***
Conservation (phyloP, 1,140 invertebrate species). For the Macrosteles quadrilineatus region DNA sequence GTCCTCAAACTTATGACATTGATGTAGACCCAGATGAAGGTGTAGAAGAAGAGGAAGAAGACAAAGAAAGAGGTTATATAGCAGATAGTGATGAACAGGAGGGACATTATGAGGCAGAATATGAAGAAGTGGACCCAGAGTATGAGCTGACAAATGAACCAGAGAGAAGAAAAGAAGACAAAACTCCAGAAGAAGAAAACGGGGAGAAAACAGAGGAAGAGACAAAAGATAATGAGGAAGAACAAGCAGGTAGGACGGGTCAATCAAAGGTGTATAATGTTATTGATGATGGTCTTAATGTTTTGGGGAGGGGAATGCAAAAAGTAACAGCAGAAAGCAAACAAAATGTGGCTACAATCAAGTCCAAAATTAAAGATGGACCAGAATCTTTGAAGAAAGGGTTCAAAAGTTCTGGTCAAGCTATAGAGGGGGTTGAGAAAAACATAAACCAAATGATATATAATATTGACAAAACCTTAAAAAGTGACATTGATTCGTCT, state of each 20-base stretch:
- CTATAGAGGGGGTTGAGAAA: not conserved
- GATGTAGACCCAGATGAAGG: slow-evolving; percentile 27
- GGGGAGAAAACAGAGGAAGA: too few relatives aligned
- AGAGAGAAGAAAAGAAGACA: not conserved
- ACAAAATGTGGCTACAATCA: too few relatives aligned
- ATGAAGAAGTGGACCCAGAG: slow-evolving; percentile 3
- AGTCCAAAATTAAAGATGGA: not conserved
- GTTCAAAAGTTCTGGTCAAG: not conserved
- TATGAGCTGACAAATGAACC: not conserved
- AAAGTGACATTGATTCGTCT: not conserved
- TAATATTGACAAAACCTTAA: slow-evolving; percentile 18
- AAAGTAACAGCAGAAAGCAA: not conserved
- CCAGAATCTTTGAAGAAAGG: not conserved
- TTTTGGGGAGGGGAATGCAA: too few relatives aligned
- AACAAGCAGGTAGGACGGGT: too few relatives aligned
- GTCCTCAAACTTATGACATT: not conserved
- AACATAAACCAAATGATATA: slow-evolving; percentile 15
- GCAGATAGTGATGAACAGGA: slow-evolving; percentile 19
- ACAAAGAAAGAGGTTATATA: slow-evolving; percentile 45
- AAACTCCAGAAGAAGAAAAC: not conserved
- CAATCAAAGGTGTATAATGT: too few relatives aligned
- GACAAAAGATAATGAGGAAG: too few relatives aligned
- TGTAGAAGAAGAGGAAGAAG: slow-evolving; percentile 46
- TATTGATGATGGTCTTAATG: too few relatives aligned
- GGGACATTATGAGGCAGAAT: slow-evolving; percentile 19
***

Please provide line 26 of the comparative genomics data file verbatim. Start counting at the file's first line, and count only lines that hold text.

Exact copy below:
- GGGACATTATGAGGCAGAAT: slow-evolving; percentile 19